Tomorrow, I will cross the Hudson, head over to Pennsylvania, stop at D’s Diner for lunch, then go down to a small town west of Philadelphia, visit family for a bit and make my pilgrimage to Oley, and Glick’s Greenhouse.

An Invisible Frontier


June 30, 2022, Jonesboro, Maine- The breakfast serving room was stifling, at the Comfort Inn, Amherst, NS, and I had some concern for the well-being of the attendant. She was quite vocal about the heat-mainly from the ovens in her immediate food preparation space. I thought it would be a good idea for the management to consider better ventilation. A good worker, to paraphrase the old United Black College Fund ad, is terrible to waste. We patrons at least were to take our food to our rooms. COVID protocols are still in place, in many establishments.

Two very different reactions to my presence in Amherst were to present themselves, as errands were discharged. When I went to the laundromat, the attendant was friendly at first, but once I told her where I was from, the smile faded and I was asked what I was doing in Amherst. At least I was left alone to complete my washing and drying. The people at the car wash were a lot nicer, and gladly exchanged four quarters for a dollar coin, so the wash could proceed.

My business in the Chignecto area complete, I drove over to Fundy National Park, in New Brunswick, and caught a few scenes of that home of high tides.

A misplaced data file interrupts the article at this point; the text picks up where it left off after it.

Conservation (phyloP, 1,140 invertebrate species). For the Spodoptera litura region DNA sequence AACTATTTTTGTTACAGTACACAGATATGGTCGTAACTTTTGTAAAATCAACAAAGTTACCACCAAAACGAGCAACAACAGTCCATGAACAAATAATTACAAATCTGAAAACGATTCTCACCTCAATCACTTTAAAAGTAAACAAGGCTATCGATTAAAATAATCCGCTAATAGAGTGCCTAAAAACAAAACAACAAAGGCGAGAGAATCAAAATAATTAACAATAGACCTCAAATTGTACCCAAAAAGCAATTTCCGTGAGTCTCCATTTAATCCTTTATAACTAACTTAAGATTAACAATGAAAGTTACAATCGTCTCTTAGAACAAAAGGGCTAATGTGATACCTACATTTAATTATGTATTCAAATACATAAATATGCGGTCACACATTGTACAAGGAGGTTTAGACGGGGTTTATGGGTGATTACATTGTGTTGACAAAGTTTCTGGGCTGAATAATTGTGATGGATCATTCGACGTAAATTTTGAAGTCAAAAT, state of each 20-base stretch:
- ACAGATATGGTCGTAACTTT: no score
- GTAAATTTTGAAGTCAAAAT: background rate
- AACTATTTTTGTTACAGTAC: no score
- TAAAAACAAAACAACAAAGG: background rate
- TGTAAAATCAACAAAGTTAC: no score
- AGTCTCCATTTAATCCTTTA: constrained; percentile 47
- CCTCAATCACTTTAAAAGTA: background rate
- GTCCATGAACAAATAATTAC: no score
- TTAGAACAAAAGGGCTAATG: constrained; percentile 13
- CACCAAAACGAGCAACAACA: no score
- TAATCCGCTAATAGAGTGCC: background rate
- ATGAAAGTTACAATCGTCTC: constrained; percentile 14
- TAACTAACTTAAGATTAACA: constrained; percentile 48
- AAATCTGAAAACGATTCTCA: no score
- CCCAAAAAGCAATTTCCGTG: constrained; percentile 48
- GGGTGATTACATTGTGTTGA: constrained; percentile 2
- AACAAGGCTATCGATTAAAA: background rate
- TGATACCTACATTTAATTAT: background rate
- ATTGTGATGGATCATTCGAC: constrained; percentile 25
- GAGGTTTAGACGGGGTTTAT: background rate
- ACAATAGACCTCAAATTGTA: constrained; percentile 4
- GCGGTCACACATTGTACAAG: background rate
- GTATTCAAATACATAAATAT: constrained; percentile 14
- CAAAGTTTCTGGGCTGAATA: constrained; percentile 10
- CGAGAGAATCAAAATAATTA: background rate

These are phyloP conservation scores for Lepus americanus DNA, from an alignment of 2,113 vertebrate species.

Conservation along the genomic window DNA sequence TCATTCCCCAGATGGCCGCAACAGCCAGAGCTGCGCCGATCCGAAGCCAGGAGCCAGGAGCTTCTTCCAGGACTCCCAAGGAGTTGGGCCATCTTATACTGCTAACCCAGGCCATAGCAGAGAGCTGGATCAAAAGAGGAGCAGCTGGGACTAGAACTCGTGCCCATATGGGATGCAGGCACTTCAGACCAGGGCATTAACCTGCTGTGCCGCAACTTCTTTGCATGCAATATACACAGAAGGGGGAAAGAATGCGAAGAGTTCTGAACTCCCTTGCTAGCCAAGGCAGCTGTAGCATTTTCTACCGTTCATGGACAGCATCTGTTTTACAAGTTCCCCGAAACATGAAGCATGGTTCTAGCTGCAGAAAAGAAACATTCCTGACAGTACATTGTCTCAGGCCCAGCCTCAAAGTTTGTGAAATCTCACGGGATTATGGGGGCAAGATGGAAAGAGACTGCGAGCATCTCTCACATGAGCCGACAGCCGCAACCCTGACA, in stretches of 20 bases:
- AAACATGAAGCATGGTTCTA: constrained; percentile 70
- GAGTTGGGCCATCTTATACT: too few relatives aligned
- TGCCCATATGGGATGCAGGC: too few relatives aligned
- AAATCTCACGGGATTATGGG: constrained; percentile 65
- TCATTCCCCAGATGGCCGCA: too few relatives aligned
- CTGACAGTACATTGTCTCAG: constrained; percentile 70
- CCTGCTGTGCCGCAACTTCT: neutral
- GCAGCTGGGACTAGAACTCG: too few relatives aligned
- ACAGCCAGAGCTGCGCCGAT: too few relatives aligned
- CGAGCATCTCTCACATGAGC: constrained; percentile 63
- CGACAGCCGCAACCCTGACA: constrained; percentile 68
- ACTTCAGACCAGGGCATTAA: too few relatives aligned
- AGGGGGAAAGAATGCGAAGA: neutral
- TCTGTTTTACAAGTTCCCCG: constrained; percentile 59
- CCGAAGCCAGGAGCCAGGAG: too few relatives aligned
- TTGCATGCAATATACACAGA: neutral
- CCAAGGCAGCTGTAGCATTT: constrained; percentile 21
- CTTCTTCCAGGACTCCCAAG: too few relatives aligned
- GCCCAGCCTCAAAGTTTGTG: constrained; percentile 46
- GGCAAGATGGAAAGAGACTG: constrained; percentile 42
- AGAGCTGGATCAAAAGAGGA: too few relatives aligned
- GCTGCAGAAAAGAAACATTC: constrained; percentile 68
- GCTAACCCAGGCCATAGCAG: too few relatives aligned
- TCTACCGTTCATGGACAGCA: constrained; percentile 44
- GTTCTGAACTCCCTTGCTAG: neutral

Any thoughts I might have had of further exploring Fundy were brought to a close by the approaching rain. It got quite heavy, at times, as I drove west, on TransCanada Highway 2. In and around Saint John, the province’s largest city, the rain was the heaviest. Being rush hour made things go that much slower-and of course, there was road construction, with lane closures. Nonetheless, the people along the Loyalist Trail (Saint John was a haven for those loyal to the Crown, during the American Revolution.) have the rush hour thing down to a fine art, with taking turns entering the open lane de rigeur.

A relatively short time, maybe forty minutes, later, I was at the border crossing, where the inspector briefly peered into my back seat, glanced at my passport and said “Welcome home”. If only we lived in a world where everyone could have that kind of a border greeting, each time. The invisible frontier, however, attracts its share of grifters and smugglers-so sometimes, the rest of us need to exercise forbearance.

Beyond Calais, Maine, I took note of these scenes along the St. Croix River.